This past week, I have attended CloudStack Collaboration conference where I have received a Raspberry Pi as a speaker gift. Not owning a Raspberry Pi was now not a good excuse anymore and I needed a break from other things I was currently working on, so I decided to dive right in and get Luvit and Rackspace Monitoring Agent running on it :)
Luvit is an open-source project, originally written by Tim Caswell, which exposes a Node.js-like API in Lua. It allows you to write asynchronous and high-performant applications with a low memory footprint.
In addition to asynchronous Node.js-like callback style API, Luvit also uses the power of Lua coroutines to expose synchronous like API through the fiber module.
High performance and low memory footprint makes it a great candidate for running on a Raspberry Pi and other embedded and / or memory constrained devices.
Under the covers it uses libuv for cross-platform asynchronous I/O and LuaJIT as a Lua Just-In-Time compiler. Libuv is the same library which powers Node.js and LuaJIT is one of the fastest JIT compilers for dynamic languages out there. Other popular and well known JIT’s for dynamic languages include PyPy JIT and V8 JIT.
Oh and yes, microbenchmarks are bad and don’t represent a real-life scenario, but if you are curious about the performance, I get around 300 / requests per second serving a static page from memory on Raspberry Pi using Luvit’s built in HTTP server.
Virgo and Rackspace Monitoring Agent
Virgo is an open-source framework which provides shared infrastructure for building host-based agents. It provides functionality such as:
- Business logic can be written in a high level scripting language in Lua using Luvit
- Secure (signed) automatic updates
- Automatic generation of .zip bundles with the agent logic
- Support for generating signed Linux packages and Windows installers
- Crash report functionality using Google’s Breakpad
- Low memory footprint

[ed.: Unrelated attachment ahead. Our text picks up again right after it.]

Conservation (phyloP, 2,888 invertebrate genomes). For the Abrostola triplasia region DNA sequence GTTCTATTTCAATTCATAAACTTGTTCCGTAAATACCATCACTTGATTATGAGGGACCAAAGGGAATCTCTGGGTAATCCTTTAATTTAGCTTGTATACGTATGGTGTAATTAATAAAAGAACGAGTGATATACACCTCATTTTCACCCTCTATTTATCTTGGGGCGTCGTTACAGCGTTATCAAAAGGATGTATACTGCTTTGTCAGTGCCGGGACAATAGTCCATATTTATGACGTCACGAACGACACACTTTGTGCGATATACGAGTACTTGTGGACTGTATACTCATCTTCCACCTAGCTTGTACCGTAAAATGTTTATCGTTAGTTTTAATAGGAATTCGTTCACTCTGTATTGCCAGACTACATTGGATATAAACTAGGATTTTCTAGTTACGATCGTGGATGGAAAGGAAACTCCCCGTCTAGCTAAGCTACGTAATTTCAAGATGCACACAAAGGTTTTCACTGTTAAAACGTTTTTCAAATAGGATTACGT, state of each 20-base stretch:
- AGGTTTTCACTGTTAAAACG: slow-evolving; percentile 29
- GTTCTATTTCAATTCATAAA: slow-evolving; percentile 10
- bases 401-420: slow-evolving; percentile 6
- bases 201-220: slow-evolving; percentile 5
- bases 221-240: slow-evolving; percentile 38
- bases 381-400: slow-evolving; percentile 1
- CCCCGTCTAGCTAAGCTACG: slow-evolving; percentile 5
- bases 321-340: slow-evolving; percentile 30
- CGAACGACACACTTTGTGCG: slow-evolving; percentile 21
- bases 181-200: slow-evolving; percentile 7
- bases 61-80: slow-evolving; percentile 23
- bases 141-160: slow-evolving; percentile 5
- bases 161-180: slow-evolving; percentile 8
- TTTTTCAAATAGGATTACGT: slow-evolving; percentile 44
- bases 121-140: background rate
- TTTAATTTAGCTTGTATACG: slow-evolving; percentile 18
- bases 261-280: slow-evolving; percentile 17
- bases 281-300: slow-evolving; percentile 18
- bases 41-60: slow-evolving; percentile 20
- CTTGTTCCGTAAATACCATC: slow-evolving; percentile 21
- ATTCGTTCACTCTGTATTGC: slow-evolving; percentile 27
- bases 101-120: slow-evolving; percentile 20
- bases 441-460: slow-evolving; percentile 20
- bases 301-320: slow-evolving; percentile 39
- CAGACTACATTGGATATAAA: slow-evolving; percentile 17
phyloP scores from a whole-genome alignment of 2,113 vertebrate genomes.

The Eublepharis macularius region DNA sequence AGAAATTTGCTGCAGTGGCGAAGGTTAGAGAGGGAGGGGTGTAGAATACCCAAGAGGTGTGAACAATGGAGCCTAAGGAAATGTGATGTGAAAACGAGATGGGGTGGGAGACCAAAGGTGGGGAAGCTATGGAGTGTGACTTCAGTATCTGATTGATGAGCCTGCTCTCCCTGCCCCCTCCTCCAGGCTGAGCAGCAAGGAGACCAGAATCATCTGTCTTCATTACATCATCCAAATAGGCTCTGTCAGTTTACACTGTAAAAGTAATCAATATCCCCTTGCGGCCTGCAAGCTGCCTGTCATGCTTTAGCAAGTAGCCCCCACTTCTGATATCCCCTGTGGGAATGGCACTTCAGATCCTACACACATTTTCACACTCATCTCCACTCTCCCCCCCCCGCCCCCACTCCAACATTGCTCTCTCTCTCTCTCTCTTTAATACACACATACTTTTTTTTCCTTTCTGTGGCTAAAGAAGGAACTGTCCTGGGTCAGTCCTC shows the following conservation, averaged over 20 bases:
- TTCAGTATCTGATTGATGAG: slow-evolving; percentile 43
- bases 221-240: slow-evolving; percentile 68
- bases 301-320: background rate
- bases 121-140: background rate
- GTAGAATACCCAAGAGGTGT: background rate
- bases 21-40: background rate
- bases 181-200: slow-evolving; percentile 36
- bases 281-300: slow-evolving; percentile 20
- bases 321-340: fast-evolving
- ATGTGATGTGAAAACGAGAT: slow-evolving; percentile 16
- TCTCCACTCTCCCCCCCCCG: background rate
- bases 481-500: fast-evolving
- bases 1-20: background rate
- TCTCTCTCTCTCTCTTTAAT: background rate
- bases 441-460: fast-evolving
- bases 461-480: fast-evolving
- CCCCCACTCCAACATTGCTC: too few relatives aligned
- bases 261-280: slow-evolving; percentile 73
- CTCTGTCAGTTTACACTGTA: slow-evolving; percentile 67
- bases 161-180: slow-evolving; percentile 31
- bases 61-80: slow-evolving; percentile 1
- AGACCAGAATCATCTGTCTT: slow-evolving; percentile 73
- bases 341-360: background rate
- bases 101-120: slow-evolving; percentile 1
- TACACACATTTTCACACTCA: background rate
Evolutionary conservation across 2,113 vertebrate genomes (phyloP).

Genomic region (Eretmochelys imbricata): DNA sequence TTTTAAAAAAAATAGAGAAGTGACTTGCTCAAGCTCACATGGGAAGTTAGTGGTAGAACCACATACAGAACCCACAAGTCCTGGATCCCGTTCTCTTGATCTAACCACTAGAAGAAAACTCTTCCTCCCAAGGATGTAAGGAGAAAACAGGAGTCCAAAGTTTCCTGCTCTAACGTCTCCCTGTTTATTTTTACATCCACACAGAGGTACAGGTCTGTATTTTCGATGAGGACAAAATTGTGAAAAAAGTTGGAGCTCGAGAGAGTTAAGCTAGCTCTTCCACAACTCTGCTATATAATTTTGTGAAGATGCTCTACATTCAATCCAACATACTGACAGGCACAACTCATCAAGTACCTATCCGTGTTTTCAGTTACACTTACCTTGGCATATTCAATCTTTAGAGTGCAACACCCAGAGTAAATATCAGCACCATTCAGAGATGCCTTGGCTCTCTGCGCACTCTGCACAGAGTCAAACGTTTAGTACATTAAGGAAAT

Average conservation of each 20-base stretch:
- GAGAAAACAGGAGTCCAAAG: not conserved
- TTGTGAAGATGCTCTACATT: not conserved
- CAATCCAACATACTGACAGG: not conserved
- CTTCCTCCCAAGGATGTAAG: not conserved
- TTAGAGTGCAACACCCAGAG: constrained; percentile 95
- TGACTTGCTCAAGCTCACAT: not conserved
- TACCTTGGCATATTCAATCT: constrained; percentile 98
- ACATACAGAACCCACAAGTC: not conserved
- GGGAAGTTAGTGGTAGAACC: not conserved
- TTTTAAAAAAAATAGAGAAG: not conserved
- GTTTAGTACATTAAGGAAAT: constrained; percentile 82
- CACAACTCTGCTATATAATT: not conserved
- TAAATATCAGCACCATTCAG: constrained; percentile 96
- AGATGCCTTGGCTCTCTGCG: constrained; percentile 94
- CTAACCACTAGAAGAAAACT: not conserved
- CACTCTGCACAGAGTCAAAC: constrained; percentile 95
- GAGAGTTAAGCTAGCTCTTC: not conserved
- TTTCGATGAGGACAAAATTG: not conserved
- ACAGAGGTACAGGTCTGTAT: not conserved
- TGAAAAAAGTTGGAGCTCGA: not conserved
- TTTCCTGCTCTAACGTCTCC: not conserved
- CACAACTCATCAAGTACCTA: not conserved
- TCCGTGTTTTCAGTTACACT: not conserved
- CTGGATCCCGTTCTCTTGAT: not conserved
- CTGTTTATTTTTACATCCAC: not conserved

- Cross platform support
Rackspace Monitoring Agent is a host-based monitoring agent built on top of the Virgo framework used with the Rackspace Cloud Monitoring product.
Before I dive into how you can get those projects running on a Raspberry Pi, lets have a look at why you would want to do that.
The first and the most important reason (at least for me) is that it’s a fun thing to do!
This should be a good enough reason by itself, but there are also a couple of other “real” reasons why you might want to write an application which runs on a Raspberry Pi in Luvit instead of Python, Ruby, Node.js or a similar language.
Depending on the model (model A vs model B), Raspberry Pi either has 256MB or 512MB of ram shared with GPU. This makes it a memory constrained device. If you can remember from the section above, Luvit has a low memory footprint which makes it a perfect candidate.
Getting Luvit to run on Raspberry Pi / ARM
Luvit apparently already ran on Raspberry Pi in the past and at some point back, Tim Caswell also provided pre-built binaries for Raspberry Pi.
It seems that with the recent versions, no one was really testing if the project still builds on Raspberry Pi, so things got out of sync. When I tried to build the latest version on a Raspberry Pi, I got a bunch of build errors.
Luckily, most of the errors were related to the build process, so with a couple of minor upstream changes to luvit/luvit and luvit/openssl I managed to get project to build and run on Raspberry Pi again.
Currently, Luvit uses Travis CI for continuous integration and running the tests. Travis CI sadly only supports x86_64 architecture. I will try to obtain another Raspberry Pi and dedicate it to Luvit test run. This way, similar problems won’t repeat again in the future.